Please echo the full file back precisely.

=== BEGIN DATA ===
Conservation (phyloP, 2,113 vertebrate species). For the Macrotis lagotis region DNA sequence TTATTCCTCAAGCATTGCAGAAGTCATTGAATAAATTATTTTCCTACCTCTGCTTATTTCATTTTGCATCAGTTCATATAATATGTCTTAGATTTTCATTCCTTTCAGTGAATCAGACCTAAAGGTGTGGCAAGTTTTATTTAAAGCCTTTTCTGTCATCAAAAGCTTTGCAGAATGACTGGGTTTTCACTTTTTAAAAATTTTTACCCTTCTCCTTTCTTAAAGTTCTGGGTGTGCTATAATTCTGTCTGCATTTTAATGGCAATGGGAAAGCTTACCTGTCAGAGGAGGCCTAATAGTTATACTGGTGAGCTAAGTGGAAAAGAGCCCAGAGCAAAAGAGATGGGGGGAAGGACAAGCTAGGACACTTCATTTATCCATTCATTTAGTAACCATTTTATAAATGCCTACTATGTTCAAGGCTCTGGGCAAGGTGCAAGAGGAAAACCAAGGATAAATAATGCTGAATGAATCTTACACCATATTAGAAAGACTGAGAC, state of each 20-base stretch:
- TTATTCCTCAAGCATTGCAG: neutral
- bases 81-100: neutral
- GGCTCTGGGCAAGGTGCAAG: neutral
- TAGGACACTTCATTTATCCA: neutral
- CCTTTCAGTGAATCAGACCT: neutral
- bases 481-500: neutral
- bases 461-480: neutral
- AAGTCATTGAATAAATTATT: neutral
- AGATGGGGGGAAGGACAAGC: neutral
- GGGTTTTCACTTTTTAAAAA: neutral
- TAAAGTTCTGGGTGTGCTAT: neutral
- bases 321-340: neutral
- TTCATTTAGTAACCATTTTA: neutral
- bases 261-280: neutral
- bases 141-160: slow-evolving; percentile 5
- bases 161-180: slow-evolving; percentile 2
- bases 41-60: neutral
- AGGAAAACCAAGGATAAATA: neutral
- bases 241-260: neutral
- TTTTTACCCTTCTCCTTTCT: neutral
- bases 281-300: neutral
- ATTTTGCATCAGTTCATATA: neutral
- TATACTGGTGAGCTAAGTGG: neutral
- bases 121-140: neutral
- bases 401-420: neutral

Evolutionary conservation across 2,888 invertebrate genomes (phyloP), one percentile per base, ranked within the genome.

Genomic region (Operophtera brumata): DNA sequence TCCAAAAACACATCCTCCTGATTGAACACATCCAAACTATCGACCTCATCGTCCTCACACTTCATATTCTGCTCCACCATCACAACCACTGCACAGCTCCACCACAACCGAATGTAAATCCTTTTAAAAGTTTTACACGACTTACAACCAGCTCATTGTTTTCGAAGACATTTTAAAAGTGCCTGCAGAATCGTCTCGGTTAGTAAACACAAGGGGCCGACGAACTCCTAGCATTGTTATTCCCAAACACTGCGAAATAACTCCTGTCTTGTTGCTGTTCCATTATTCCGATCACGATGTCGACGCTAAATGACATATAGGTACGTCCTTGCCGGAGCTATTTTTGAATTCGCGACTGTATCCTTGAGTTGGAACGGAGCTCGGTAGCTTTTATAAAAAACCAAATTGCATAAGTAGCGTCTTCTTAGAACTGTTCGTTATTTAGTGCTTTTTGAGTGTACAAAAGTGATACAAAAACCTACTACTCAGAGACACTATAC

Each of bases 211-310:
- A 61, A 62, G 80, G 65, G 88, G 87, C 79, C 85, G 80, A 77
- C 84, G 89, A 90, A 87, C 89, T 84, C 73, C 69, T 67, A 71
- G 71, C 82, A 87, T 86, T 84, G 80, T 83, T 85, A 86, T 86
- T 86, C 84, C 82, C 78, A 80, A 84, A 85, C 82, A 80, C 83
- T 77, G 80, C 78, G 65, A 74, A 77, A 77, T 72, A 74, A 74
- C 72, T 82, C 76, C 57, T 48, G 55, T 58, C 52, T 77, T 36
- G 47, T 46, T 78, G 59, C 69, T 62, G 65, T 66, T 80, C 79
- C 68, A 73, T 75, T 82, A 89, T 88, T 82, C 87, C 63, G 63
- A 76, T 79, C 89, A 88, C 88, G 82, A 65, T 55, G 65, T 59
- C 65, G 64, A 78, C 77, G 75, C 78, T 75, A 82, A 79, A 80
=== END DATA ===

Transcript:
Conservation (phyloP, 2,113 vertebrate species). For the Macrotis lagotis region DNA sequence TTATTCCTCAAGCATTGCAGAAGTCATTGAATAAATTATTTTCCTACCTCTGCTTATTTCATTTTGCATCAGTTCATATAATATGTCTTAGATTTTCATTCCTTTCAGTGAATCAGACCTAAAGGTGTGGCAAGTTTTATTTAAAGCCTTTTCTGTCATCAAAAGCTTTGCAGAATGACTGGGTTTTCACTTTTTAAAAATTTTTACCCTTCTCCTTTCTTAAAGTTCTGGGTGTGCTATAATTCTGTCTGCATTTTAATGGCAATGGGAAAGCTTACCTGTCAGAGGAGGCCTAATAGTTATACTGGTGAGCTAAGTGGAAAAGAGCCCAGAGCAAAAGAGATGGGGGGAAGGACAAGCTAGGACACTTCATTTATCCATTCATTTAGTAACCATTTTATAAATGCCTACTATGTTCAAGGCTCTGGGCAAGGTGCAAGAGGAAAACCAAGGATAAATAATGCTGAATGAATCTTACACCATATTAGAAAGACTGAGAC, state of each 20-base stretch:
- TTATTCCTCAAGCATTGCAG: neutral
- bases 81-100: neutral
- GGCTCTGGGCAAGGTGCAAG: neutral
- TAGGACACTTCATTTATCCA: neutral
- CCTTTCAGTGAATCAGACCT: neutral
- bases 481-500: neutral
- bases 461-480: neutral
- AAGTCATTGAATAAATTATT: neutral
- AGATGGGGGGAAGGACAAGC: neutral
- GGGTTTTCACTTTTTAAAAA: neutral
- TAAAGTTCTGGGTGTGCTAT: neutral
- bases 321-340: neutral
- TTCATTTAGTAACCATTTTA: neutral
- bases 261-280: neutral
- bases 141-160: slow-evolving; percentile 5
- bases 161-180: slow-evolving; percentile 2
- bases 41-60: neutral
- AGGAAAACCAAGGATAAATA: neutral
- bases 241-260: neutral
- TTTTTACCCTTCTCCTTTCT: neutral
- bases 281-300: neutral
- ATTTTGCATCAGTTCATATA: neutral
- TATACTGGTGAGCTAAGTGG: neutral
- bases 121-140: neutral
- bases 401-420: neutral

Evolutionary conservation across 2,888 invertebrate genomes (phyloP), one percentile per base, ranked within the genome.

Genomic region (Operophtera brumata): DNA sequence TCCAAAAACACATCCTCCTGATTGAACACATCCAAACTATCGACCTCATCGTCCTCACACTTCATATTCTGCTCCACCATCACAACCACTGCACAGCTCCACCACAACCGAATGTAAATCCTTTTAAAAGTTTTACACGACTTACAACCAGCTCATTGTTTTCGAAGACATTTTAAAAGTGCCTGCAGAATCGTCTCGGTTAGTAAACACAAGGGGCCGACGAACTCCTAGCATTGTTATTCCCAAACACTGCGAAATAACTCCTGTCTTGTTGCTGTTCCATTATTCCGATCACGATGTCGACGCTAAATGACATATAGGTACGTCCTTGCCGGAGCTATTTTTGAATTCGCGACTGTATCCTTGAGTTGGAACGGAGCTCGGTAGCTTTTATAAAAAACCAAATTGCATAAGTAGCGTCTTCTTAGAACTGTTCGTTATTTAGTGCTTTTTGAGTGTACAAAAGTGATACAAAAACCTACTACTCAGAGACACTATAC

Each of bases 211-310:
- A 61, A 62, G 80, G 65, G 88, G 87, C 79, C 85, G 80, A 77
- C 84, G 89, A 90, A 87, C 89, T 84, C 73, C 69, T 67, A 71
- G 71, C 82, A 87, T 86, T 84, G 80, T 83, T 85, A 86, T 86
- T 86, C 84, C 82, C 78, A 80, A 84, A 85, C 82, A 80, C 83
- T 77, G 80, C 78, G 65, A 74, A 77, A 77, T 72, A 74, A 74
- C 72, T 82, C 76, C 57, T 48, G 55, T 58, C 52, T 77, T 36
- G 47, T 46, T 78, G 59, C 69, T 62, G 65, T 66, T 80, C 79
- C 68, A 73, T 75, T 82, A 89, T 88, T 82, C 87, C 63, G 63
- A 76, T 79, C 89, A 88, C 88, G 82, A 65, T 55, G 65, T 59
- C 65, G 64, A 78, C 77, G 75, C 78, T 75, A 82, A 79, A 80